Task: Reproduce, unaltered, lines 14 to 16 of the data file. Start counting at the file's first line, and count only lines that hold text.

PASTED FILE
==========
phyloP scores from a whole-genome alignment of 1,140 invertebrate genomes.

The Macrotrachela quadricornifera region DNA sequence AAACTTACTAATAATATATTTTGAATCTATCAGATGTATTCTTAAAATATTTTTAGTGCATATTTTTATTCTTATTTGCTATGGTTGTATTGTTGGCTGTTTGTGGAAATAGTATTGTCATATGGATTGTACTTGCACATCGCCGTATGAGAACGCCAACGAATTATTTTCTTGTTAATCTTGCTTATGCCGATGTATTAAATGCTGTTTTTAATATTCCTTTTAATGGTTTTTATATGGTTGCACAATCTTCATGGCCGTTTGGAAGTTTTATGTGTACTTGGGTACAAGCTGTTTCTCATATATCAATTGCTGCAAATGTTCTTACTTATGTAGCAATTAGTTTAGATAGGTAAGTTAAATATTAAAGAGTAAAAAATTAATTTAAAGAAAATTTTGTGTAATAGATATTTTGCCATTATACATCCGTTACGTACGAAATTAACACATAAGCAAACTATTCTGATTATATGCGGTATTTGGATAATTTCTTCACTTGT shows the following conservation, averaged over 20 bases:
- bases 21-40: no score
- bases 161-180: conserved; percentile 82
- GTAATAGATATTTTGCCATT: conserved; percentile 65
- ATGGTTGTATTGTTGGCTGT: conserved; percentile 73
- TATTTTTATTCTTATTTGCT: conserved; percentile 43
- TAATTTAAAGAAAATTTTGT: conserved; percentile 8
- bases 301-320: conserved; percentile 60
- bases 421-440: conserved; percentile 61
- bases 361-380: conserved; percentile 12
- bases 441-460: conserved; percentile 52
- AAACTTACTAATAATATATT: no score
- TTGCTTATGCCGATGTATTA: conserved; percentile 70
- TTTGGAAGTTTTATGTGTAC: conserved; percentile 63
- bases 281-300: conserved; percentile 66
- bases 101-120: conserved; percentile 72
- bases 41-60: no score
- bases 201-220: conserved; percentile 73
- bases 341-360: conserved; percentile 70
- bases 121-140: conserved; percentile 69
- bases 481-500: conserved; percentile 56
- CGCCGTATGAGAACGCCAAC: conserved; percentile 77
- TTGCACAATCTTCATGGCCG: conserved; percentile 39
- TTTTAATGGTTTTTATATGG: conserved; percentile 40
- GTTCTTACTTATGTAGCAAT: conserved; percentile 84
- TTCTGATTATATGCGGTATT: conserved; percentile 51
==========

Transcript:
- TTGCTTATGCCGATGTATTA: conserved; percentile 70
- TTTGGAAGTTTTATGTGTAC: conserved; percentile 63
- bases 281-300: conserved; percentile 66